Hynes reflects on past, looks toward future in Port’s State of the District address

Hynes reflects on past, looks toward future in Port’s State of the District address
Port Washington Superintendent Michael Hynes discussed the future of the school district last week. (Screencap by Rose Weldon)

Port Washington School Superintendent Michael Hynes said restructuring the district’s curriculum, instruction and assessment office and more oversight on teaching and learning are some of the district’s goals.

Hynes, who was hired as superintendent in 2019, reflected on the district’s past, present and future accomplishments last week during the State of the District presentation. When Hynes came to the district three years ago, he introduced a 100-day plan aimed to build relationships with community stakeholders and conduct an organizational review and analysis of the district.

Hynes said common suggestions he heard from parents, teachers, staff and students included more summer camps, an increased focus on career technical education and other plans to provide for students outside of college, keeping in touch with alumni, updates to livestreaming Board of Education meetings and more mental health resources.

Additionally, funds have been allocated over the past few years to hire new elementary school teachers and security guards along with $1.9 million included in the proposed 2020-21 budget to repair the roof at Salem Elementary School and a section of Schreiber High’s as well.

Hynes said an overwhelming majority of feedback from stakeholders has been addressed, including a technology initiative that provided each student in the district with either an iPad or Chromebook. The district’s utilization of technological resources, he said, had it well-prepared for the coronavirus pandemic when classes were forced to be held remotely.

“What happened over the past two years … This is a silver lining because, now, we are a one-to-one school district from a technology standpoint,” Hynes said. “That’s very good for our students from an access standpoint.”

With the initial feedback from stakeholders, Hynes said, he and his administrative team began to develop a five-year strategic plan for the district, including what types of assessments should be featured. Part of the five-year plan includes the district’s Portrait of a Graduate Vision & Mission, which was adopted by the Board of Education in May.

Through the initiative, the district aims to have each student have experience with global citizenship, problem solving, life balance, social and emotional intelligence, communication skills, embracing diversity, a rigorous curriculum and learning how to be a creative and innovative thinker.

Hynes touted the work of the committee of well over 30 people who helped form the document, saying it was “an eclectic mix of our school community.”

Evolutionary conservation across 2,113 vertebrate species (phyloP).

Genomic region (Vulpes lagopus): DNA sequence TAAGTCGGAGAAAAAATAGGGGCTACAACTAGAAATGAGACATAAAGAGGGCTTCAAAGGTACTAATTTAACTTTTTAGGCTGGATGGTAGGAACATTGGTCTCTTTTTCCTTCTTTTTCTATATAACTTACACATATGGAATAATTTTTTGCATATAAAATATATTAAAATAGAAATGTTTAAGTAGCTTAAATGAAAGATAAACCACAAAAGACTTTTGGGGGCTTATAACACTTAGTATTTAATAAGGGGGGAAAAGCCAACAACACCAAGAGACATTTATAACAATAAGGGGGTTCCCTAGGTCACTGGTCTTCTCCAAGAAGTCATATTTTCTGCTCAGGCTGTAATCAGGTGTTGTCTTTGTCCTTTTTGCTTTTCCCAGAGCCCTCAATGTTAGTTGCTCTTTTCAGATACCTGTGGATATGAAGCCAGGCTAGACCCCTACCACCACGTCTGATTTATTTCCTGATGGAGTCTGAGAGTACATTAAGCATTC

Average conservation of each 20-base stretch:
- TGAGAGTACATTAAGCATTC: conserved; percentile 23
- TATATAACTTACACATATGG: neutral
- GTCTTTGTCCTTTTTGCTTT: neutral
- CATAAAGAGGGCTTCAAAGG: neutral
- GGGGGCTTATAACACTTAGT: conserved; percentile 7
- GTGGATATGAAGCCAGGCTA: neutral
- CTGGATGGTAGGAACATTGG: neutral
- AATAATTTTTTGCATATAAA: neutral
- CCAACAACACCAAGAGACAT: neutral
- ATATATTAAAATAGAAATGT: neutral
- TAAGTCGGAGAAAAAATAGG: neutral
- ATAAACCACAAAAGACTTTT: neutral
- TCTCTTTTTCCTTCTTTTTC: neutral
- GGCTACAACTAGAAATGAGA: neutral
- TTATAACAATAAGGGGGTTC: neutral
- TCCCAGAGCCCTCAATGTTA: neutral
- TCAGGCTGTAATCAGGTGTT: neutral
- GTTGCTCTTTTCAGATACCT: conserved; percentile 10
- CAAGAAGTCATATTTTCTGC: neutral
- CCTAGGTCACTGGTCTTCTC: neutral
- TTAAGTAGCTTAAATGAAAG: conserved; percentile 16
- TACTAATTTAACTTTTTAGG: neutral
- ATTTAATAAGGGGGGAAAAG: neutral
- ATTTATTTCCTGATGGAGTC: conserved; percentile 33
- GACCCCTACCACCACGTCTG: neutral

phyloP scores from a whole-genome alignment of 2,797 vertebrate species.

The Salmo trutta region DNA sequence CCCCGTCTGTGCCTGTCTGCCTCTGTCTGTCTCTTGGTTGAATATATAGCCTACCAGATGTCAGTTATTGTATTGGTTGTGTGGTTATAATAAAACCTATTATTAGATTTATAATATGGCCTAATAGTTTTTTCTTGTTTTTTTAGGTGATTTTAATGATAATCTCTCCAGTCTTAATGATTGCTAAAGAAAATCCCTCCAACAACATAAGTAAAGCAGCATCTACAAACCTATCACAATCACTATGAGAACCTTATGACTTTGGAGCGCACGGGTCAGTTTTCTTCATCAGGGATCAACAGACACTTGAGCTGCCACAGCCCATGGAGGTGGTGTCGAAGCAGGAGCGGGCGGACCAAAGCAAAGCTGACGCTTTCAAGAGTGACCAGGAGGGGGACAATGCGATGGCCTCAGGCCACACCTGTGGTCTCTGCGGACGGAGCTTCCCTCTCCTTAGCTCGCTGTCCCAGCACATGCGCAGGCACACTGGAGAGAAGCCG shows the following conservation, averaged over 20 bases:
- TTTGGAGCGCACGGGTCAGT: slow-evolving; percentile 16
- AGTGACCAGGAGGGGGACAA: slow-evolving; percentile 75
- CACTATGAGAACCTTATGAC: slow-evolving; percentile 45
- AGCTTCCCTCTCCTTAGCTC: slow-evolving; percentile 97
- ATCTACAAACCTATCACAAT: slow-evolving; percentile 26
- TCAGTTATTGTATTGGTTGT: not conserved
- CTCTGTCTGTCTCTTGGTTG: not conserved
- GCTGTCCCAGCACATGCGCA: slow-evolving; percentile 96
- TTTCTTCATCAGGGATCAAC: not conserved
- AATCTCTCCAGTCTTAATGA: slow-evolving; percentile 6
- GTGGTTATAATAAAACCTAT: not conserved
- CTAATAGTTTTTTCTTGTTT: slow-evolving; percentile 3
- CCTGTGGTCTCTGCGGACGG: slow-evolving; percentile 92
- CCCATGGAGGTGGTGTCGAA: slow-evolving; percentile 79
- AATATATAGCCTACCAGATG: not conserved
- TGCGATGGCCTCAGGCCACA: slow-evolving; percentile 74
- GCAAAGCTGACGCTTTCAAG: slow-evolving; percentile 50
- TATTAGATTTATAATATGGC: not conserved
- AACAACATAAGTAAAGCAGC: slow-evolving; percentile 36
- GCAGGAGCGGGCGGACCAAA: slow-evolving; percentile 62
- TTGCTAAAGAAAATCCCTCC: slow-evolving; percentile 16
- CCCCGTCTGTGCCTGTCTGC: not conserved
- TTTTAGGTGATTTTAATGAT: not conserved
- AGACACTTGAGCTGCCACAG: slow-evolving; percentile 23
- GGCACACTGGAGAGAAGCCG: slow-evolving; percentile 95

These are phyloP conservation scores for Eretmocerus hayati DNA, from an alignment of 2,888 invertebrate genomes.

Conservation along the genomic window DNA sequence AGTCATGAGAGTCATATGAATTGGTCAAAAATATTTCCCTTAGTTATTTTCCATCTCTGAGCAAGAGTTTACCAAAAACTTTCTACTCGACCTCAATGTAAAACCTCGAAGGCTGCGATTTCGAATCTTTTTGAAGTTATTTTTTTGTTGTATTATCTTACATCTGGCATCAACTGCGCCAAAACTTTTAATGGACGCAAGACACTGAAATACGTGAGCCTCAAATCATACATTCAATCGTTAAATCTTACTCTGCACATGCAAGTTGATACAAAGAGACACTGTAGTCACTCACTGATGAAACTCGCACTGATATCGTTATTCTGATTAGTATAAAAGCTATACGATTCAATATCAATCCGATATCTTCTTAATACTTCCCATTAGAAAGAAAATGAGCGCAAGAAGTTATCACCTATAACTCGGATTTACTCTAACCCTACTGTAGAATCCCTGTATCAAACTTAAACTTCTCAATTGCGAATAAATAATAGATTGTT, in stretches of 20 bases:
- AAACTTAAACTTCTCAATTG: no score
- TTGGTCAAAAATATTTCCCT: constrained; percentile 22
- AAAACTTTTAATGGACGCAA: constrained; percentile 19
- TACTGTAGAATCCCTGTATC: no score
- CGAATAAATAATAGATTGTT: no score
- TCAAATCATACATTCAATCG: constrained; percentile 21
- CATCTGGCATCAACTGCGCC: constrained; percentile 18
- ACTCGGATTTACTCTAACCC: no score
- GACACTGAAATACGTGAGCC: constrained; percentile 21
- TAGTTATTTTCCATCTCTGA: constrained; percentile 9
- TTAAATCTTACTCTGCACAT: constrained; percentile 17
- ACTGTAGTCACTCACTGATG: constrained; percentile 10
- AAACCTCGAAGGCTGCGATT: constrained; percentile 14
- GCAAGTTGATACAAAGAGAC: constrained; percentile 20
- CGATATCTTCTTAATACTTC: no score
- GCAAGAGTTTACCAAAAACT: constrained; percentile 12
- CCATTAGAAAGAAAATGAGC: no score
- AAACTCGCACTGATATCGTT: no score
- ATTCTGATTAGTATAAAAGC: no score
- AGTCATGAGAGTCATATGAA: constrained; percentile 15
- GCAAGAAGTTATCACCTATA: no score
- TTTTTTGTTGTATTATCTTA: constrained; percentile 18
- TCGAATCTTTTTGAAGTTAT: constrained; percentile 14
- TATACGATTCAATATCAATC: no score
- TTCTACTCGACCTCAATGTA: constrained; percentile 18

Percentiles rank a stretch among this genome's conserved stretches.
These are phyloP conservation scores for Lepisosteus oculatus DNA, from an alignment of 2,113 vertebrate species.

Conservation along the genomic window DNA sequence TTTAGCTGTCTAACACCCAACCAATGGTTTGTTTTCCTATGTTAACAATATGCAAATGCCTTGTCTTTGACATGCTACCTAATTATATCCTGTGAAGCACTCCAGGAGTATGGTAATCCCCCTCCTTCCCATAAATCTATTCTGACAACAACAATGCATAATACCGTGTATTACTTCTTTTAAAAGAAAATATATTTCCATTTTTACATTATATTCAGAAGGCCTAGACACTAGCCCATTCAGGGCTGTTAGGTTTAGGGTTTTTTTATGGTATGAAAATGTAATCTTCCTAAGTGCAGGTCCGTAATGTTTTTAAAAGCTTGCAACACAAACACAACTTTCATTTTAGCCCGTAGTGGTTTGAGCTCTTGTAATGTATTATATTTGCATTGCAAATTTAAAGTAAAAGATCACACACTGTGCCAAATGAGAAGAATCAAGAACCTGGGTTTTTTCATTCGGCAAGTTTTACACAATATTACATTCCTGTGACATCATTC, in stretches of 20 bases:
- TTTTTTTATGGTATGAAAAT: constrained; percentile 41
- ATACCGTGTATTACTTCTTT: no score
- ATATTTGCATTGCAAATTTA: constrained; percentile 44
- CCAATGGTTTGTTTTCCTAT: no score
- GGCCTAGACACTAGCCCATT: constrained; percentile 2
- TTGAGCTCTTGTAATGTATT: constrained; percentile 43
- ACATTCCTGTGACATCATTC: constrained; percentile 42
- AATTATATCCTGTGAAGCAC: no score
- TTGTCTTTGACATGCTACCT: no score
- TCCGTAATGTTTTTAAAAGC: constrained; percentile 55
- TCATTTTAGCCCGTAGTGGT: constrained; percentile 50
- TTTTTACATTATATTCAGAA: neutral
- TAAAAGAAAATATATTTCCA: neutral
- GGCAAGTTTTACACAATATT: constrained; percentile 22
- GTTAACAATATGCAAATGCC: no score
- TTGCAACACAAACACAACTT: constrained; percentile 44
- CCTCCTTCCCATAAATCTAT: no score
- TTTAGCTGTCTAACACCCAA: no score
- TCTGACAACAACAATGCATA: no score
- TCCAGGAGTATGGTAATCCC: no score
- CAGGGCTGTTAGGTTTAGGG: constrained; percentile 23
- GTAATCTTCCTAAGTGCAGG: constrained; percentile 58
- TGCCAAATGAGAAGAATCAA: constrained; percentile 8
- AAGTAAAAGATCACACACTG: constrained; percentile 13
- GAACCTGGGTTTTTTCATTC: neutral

“What we found over the x-amount of years is the same issues kept coming up again and again,” he said. “This is a way to eradicate them, to make sure that whatever things that kept coming up over and over again, we can now move forward with the solution.”

Last fall, Hynes said, the district continued to hire new personnel, including a director of the district’s English as a New Language program, a director of guidance, assistant principals at Manorhaven and Weber, and an assistant superintendent of business.

Hynes said this winter the district plans to re-establish curriculum maps, modernize the budget process, roll out the Portrait of a Graduate Vision & Mission and prepare to restructure the office of curriculum, instruction and assessment. Hynes announced that the assistant superintendent of curriculum, instruction and assessment is transitioning out of his position and will be replaced. 

“If our main focus right now is curriculum, instruction and assessment and that is one of the major things that gets us out of bed in the morning, we need to do something about it right now,” Hynes said. “There is no better time to do it than now. Everything is fresh, everything is new and we’re going to continue to grow the rest of this year and moving forward.”

Hynes said the “teachers are the lifeblood” of the school district and that the planned increase in oversight on their methods will support them inside of the classroom. The next steps for the district, Hynes said, include transitioning from the goals to fully implementing the strategic plan. Part of the plan featured in the 2022-23 school year includes more work in promoting diversity, equity and inclusion education, increasing graduation rates and developing exit interviews with seniors.

Hynes expressed his gratitude to the stakeholders for working with the district and providing input since he arrived. He said the next State of the District address will take place some time in the fall.

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